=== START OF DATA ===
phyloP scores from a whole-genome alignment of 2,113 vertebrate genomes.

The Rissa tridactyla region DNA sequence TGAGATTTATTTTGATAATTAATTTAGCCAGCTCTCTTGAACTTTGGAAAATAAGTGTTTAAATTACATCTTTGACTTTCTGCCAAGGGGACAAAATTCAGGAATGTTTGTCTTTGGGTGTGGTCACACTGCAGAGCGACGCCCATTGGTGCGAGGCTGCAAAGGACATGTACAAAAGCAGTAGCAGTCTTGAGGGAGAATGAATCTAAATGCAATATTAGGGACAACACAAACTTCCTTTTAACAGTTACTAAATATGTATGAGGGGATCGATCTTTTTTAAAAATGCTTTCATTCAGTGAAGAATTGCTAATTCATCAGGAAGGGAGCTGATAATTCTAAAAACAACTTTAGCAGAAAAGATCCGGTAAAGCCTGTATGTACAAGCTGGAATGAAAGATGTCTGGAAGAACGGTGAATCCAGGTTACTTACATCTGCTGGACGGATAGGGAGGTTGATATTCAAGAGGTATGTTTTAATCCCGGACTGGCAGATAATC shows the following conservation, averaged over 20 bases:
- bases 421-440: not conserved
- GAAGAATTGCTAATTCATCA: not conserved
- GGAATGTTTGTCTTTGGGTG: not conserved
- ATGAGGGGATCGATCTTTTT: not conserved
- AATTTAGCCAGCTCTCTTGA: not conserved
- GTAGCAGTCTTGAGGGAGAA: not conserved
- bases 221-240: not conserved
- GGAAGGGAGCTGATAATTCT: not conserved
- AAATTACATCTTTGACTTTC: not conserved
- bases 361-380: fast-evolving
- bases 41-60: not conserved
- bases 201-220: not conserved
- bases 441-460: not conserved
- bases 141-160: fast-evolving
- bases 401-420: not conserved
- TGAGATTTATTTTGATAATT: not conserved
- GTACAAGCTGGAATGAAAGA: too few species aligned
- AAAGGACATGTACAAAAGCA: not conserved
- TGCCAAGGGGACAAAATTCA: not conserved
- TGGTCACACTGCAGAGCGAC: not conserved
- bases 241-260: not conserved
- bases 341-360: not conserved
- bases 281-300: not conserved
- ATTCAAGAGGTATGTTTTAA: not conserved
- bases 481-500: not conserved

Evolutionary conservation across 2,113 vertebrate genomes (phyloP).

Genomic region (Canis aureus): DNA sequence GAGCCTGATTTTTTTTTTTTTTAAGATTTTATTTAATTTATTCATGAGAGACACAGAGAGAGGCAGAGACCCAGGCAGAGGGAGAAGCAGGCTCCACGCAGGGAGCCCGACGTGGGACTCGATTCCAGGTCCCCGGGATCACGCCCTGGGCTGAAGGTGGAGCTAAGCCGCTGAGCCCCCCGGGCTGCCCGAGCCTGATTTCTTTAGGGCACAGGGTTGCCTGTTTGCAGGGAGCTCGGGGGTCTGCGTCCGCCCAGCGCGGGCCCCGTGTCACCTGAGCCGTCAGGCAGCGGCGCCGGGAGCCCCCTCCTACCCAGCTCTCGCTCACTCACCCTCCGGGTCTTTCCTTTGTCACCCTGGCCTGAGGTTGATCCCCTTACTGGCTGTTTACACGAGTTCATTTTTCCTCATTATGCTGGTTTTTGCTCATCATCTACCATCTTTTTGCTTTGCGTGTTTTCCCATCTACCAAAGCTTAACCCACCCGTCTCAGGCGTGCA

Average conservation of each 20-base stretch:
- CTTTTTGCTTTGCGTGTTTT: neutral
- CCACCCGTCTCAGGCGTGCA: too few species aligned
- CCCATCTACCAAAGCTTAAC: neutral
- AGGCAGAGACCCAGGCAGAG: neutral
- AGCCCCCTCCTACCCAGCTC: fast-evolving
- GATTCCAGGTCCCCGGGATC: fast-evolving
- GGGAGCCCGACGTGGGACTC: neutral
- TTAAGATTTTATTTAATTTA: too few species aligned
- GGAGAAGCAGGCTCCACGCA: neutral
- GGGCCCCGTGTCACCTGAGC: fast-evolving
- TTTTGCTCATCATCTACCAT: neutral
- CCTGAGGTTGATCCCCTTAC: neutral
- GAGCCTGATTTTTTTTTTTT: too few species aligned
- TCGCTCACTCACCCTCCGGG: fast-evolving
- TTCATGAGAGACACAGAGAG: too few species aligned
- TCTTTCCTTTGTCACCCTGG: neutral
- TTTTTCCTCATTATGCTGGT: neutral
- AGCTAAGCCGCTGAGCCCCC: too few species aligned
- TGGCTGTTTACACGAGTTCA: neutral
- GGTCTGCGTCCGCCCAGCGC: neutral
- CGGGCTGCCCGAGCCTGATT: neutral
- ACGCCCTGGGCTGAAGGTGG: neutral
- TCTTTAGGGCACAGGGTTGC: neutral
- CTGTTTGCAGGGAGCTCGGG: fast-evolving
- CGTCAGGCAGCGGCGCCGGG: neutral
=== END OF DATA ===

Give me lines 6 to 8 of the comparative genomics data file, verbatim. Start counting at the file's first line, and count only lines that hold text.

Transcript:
- ATGAGGGGATCGATCTTTTT: not conserved
- AATTTAGCCAGCTCTCTTGA: not conserved
- GTAGCAGTCTTGAGGGAGAA: not conserved